Call to Worship (from Isaiah 40:1-5)
Comfort, O comfort my people, says your God.
God will make a way through the wilderness.
The glory of the Lord shall be revealed
All people shall see it together.
The mouth of the Lord has spoken;
God is preparing to do a new thing.
Come, let us worship our God, who is coming into our world in a new way. Amen.
Prayer of Brokenness/Confession
God of Justice and Mercy, we confess the brokenness of the system we live in. The rich are getting richer, the poor are getting poorer. Racism prevails in our judicial system and in our communities. We still segregate and gate off our communities. Break open our hearts, O God. Break us open to compassion and mercy. Break us open to see racism before us, privilege and power. Break us open to move from our rigidity to speak up for justice. Break down the systems and structures that oppress, and help us to build up the reign of God that is at hand and is coming. In the name of Jesus, who breaks down the dividing walls, we pray all things. Amen.
Blessing/Assurance of Pardon
When we turn back to God, we find God has already turned towards us. When we lift up those around us, we find we are lifted up. When we work for justice, we find God’s mercy in our lives. May we be renewed and restored by the love of God in Christ Jesus. Amen.
Thy Kingdom Come, Thy Will Be Done, On Earth As It Is In Heaven. May we live into the vision of Christ, O God, and work to be part of Your reign in this time, in this place. Help us to listen to the cries for justice and to respond. Call us out of our comfortable places, for only You can bring us true comfort. We pray for peace, but help us to seek justice so that peace may come. May we live into Your ways by heeding the prophetic calls for justice, in the past and the present, so we may participate in Your reign now and in the time to come. In the name of Christ, who calls us into New Life, we pray. Amen.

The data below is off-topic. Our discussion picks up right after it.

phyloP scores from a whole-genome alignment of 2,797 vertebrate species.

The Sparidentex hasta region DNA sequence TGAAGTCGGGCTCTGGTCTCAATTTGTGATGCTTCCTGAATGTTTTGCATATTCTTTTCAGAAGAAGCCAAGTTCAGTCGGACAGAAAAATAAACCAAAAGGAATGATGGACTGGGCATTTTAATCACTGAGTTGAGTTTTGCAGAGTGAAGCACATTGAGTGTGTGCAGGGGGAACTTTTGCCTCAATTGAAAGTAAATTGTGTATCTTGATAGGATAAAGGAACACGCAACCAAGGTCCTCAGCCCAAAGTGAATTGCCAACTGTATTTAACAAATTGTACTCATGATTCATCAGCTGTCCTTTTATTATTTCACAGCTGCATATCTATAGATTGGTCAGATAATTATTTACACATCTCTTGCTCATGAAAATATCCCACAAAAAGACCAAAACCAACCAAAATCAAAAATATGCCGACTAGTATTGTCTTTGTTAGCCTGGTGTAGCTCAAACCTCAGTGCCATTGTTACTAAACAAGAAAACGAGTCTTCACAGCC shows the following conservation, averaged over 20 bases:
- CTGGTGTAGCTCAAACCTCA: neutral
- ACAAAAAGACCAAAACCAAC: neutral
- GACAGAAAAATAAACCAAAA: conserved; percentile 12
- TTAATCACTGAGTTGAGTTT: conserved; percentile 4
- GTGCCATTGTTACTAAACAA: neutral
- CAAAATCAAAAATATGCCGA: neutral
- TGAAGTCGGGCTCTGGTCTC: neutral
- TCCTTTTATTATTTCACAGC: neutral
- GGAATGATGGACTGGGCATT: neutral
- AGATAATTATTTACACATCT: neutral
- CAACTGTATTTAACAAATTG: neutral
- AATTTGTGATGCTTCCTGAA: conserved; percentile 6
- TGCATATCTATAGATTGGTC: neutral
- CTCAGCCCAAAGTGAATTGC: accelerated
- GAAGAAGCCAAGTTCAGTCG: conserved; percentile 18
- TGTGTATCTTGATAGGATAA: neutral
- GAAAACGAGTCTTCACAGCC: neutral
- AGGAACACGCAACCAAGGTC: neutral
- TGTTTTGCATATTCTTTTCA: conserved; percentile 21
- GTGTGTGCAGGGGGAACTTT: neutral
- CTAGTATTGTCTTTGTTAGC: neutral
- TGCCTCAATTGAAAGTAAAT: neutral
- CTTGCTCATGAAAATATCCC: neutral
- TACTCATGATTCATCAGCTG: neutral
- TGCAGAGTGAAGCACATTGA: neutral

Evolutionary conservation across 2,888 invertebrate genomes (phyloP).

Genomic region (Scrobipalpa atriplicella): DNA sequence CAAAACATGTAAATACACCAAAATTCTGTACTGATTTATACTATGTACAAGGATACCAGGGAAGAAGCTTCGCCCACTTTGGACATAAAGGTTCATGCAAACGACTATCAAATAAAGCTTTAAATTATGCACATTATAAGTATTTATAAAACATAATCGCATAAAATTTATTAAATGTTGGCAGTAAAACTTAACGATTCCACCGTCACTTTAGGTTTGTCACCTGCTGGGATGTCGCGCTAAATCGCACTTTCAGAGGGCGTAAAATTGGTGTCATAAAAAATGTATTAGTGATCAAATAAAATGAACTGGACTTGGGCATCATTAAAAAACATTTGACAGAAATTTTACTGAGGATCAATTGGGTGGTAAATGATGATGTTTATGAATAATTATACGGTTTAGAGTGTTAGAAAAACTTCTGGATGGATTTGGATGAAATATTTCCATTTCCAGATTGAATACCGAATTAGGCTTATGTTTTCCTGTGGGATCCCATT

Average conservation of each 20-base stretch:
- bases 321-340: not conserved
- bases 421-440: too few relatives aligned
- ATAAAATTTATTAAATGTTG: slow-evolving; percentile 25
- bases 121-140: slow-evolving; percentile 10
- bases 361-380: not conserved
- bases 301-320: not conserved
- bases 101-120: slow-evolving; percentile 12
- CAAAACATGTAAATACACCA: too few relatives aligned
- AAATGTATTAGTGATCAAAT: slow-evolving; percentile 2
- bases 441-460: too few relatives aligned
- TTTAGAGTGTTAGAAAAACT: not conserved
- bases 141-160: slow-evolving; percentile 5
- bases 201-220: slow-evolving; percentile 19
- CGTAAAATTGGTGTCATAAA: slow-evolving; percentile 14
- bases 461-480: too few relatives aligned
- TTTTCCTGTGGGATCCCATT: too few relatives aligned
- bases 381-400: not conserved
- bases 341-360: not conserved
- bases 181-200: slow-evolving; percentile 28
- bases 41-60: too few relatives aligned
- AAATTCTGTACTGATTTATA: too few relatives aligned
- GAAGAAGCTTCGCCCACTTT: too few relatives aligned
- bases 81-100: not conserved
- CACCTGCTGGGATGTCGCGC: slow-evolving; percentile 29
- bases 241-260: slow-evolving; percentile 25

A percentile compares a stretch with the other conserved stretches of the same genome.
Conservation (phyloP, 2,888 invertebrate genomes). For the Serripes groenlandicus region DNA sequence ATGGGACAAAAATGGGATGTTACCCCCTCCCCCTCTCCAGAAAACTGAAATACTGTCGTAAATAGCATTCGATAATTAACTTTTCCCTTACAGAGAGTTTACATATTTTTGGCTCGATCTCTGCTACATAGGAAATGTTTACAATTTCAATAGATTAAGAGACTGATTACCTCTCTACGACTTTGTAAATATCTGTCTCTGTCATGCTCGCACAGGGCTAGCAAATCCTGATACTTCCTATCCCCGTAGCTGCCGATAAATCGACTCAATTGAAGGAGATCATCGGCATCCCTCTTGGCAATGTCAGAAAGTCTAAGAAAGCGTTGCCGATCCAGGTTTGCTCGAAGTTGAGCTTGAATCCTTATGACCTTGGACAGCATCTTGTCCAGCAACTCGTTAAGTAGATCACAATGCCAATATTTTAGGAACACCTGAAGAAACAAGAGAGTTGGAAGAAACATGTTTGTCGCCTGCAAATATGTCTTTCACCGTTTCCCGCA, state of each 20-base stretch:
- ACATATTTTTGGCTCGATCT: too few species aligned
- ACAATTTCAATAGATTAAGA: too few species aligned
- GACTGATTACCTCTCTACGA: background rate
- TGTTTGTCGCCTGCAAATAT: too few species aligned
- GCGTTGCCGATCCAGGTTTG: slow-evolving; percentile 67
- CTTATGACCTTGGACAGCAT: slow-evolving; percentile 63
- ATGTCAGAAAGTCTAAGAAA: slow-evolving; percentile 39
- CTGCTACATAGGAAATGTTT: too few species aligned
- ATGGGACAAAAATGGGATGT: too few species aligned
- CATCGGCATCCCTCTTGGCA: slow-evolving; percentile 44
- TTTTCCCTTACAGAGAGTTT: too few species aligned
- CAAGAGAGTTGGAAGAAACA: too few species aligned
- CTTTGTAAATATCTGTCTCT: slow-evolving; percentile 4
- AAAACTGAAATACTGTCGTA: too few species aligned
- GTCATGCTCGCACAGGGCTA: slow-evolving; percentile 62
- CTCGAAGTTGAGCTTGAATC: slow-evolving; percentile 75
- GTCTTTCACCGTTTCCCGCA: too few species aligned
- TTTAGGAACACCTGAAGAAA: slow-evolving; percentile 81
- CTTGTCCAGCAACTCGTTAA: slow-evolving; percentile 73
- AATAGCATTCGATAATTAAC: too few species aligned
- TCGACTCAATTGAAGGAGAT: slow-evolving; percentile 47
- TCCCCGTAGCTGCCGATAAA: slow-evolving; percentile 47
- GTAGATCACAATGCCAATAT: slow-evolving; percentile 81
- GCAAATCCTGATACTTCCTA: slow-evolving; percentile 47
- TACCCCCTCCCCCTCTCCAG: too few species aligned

Prayer for Peace on Pearl Harbor Remembrance Day
Prince of Peace, we come to You on this seventh of December, the second Sunday of Advent; a day in which we focus on Peace in the Christian calendar, and remember in the United States the bombing of Pearl Harbor. May we not forget the lives lost that day. May we not forget our involvement in the war that escalated afterwards. May we remember, in the years after, the rebuilding and restoration that came. May we participate in Your reign by rebuilding and restoring, and honoring the memories of those lost that day by reaching out to those once called our enemies, and may we see Your love in one another, as brother and sister. May peace prevail on earth as it is in heaven, and may we work for justice and live in Your ways of mercy, and build peace together. In Your name, Prince of Peace, we pray. Amen.